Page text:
# Matrix $\mathbf C$ such that $\mathbf A = \mathbf B \mathbf C=\mathbf C\mathbf B$

Let $$\mathbf A =\begin{pmatrix}1&1&1\\1&2&2\\1&2&3\end{pmatrix} \text{and }\mathbf B=\begin{pmatrix}1&0&0\\1&1&0\\1&1&1\end{pmatrix}$$

Then which of following is true

1. There exists a matrix $\mathbf C$ such that $\mathbf A=\mathbf B\mathbf C=\mathbf C\mathbf B$

2. There exists no matrix $\mathbf C$ such that $\mathbf A=\mathbf B\mathbf C$

3. There exists a matrix $\mathbf C$ such that $\mathbf A=\mathbf B\mathbf C$ but $\mathbf A \ne \mathbf C\mathbf B$

4. There exists no matrix $\mathbf C$ such that $\mathbf A=\mathbf C\mathbf B$.

My attempt: since $\mathbf B$ is invertible I see option 1 to be correct. But it can't be that easy. Also, $\mathbf A$ is symmetric and $\mathbf B$ is triangular so think there some trick here. So I need suggestions. Thanks.

• Hints. First one: $3=1+1+1$ and $2=1+1$. Second one:$A$ is symmetric, what can we say about the lines and columns of $B$ and $C$? – Martigan Feb 4 '15 at 10:55
• What property of symmetric matrices are u hinting? – BigBang Feb 4 '15 at 11:10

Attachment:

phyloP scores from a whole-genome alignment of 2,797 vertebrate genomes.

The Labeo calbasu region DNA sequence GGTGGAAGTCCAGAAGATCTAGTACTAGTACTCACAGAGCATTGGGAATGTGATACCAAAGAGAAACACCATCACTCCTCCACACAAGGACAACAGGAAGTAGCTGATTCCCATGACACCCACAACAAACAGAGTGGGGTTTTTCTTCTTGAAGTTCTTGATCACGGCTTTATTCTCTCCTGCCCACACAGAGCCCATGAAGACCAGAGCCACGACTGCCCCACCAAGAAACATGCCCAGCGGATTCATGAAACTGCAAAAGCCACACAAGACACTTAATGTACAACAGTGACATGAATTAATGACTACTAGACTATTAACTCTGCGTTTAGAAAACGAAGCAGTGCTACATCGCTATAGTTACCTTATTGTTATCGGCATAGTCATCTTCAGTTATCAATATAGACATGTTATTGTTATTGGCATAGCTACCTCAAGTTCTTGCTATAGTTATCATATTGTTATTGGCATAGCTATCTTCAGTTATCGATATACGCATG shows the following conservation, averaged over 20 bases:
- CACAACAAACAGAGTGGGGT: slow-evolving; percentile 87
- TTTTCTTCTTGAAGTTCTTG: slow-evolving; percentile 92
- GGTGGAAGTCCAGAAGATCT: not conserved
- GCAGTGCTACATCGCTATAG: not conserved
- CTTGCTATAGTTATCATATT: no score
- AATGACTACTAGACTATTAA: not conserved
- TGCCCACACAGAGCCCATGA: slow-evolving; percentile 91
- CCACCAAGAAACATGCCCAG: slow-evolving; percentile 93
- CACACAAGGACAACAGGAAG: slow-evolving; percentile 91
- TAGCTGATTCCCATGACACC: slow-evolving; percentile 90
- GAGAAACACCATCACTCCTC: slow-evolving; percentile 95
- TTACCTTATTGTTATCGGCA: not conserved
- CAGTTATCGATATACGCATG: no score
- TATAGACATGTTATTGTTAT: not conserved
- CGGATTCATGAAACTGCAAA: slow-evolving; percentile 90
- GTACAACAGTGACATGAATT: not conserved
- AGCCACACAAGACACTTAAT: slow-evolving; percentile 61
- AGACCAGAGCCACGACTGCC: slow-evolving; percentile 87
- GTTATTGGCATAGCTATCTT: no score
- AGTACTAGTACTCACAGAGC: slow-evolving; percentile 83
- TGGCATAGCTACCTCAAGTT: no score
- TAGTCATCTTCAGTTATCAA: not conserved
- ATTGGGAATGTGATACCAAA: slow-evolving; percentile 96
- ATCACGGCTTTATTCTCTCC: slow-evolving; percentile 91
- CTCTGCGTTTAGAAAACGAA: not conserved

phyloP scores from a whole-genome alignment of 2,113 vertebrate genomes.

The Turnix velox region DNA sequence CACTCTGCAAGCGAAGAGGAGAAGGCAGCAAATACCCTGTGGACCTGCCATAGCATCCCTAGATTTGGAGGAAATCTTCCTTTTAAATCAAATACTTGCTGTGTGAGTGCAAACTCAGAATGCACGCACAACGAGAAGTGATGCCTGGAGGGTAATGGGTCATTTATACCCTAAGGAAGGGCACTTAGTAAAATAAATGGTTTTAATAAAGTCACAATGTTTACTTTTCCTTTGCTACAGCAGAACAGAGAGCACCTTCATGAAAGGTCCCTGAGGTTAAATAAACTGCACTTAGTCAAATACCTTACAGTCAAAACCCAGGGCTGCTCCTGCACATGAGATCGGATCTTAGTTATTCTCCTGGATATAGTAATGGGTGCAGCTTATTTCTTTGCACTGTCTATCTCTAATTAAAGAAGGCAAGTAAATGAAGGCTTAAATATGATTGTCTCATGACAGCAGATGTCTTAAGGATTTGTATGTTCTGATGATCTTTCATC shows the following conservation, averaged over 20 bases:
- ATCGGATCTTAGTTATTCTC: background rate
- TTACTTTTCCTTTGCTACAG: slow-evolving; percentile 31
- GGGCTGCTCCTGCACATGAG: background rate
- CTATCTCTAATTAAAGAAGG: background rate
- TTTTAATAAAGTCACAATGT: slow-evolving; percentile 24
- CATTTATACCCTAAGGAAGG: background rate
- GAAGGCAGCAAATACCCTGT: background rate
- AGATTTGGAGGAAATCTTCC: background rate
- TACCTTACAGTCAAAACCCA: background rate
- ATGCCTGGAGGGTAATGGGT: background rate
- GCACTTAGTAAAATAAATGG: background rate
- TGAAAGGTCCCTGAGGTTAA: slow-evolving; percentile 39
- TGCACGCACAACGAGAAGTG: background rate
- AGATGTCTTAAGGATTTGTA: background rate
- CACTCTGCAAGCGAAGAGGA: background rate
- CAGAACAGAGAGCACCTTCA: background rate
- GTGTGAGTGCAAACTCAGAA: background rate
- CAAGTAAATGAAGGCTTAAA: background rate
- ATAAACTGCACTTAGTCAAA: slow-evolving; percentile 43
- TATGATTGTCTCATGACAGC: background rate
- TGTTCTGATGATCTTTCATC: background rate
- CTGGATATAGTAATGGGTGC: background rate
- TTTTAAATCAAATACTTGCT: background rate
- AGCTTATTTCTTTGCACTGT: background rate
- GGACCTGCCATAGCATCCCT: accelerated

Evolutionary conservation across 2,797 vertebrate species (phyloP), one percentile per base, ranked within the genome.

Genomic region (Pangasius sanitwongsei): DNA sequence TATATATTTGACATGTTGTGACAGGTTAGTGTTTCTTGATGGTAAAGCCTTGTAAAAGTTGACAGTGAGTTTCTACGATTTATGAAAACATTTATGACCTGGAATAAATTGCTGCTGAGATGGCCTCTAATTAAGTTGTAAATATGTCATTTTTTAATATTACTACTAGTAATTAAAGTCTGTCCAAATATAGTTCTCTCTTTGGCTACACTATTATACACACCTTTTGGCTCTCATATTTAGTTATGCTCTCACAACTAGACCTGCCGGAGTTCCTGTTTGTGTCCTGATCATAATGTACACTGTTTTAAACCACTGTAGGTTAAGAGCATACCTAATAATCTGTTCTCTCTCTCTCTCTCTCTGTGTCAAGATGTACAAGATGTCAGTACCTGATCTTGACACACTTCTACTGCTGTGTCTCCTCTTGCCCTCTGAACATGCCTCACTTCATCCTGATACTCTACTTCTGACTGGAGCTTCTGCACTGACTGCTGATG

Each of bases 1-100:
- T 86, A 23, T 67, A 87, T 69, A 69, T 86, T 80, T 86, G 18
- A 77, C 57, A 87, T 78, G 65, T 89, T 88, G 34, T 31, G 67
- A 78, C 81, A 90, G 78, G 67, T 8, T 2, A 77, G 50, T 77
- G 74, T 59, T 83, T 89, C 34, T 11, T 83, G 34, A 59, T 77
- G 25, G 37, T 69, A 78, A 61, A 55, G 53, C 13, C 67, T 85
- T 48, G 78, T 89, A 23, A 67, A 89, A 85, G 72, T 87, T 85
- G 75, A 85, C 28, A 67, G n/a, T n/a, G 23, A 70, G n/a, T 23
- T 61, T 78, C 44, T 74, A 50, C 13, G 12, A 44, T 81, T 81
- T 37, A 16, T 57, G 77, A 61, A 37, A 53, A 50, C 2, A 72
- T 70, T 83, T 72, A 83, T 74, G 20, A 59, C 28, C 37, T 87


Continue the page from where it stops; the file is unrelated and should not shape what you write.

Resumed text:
• Statement 1. would be true if $B$ and $C$ commute. According to this article, $B$ and $C$ should be upper triangular matrices, which $B$ is not. – mvw Feb 4 '15 at 11:12
• If B, C were uper triangular, then A would have been upper. – BigBang Feb 4 '15 at 11:30
• Since $A$ is symmetric, if this comes from the product of two matrices, the lines of one should be the column of the other... – Martigan Feb 4 '15 at 12:10

Yes, it's that easy: both matrices $\;A\,,\,\,B\;$ are invertible. and thus

$$A=BC\implies C=B^{-1}A$$

Now, if also for the same $\;C\;$ we'd have $\;A=CB\;$ , then

$$B^{-1}A=C=AB^{-1}\implies AB=BA$$

which is false as you can easily check, and thus you can already solve all four points.

I consider $$C=\left(\begin{array}{ccc}a&b&c\\d&e&f\\g&h&i \end{array}\right),$$ then $$BC=\left(\begin{array}{ccc}a&b&c\\a+d&b+e&c+f\\a+d+g&b+e+h&c+f+i \end{array}\right),$$ and $$CB=\left(\begin{array}{ccc}a+b+c&b+c&c\\d+e+f&e+f&f\\a+d+g&h+i&i \end{array}\right).$$

If, we want $A=BC$, we get $$C=\left(\begin{array}{ccc}1&1&1\\0&1&1\\0&0&1 \end{array}\right),$$ in the case $A=CB$ we have $$C=\left(\begin{array}{ccc}0&0&1\\-1&0&2\\-1&-1&3 \end{array}\right).$$

Therefore:

1) False 2) False 3) True 4) False

Regards!!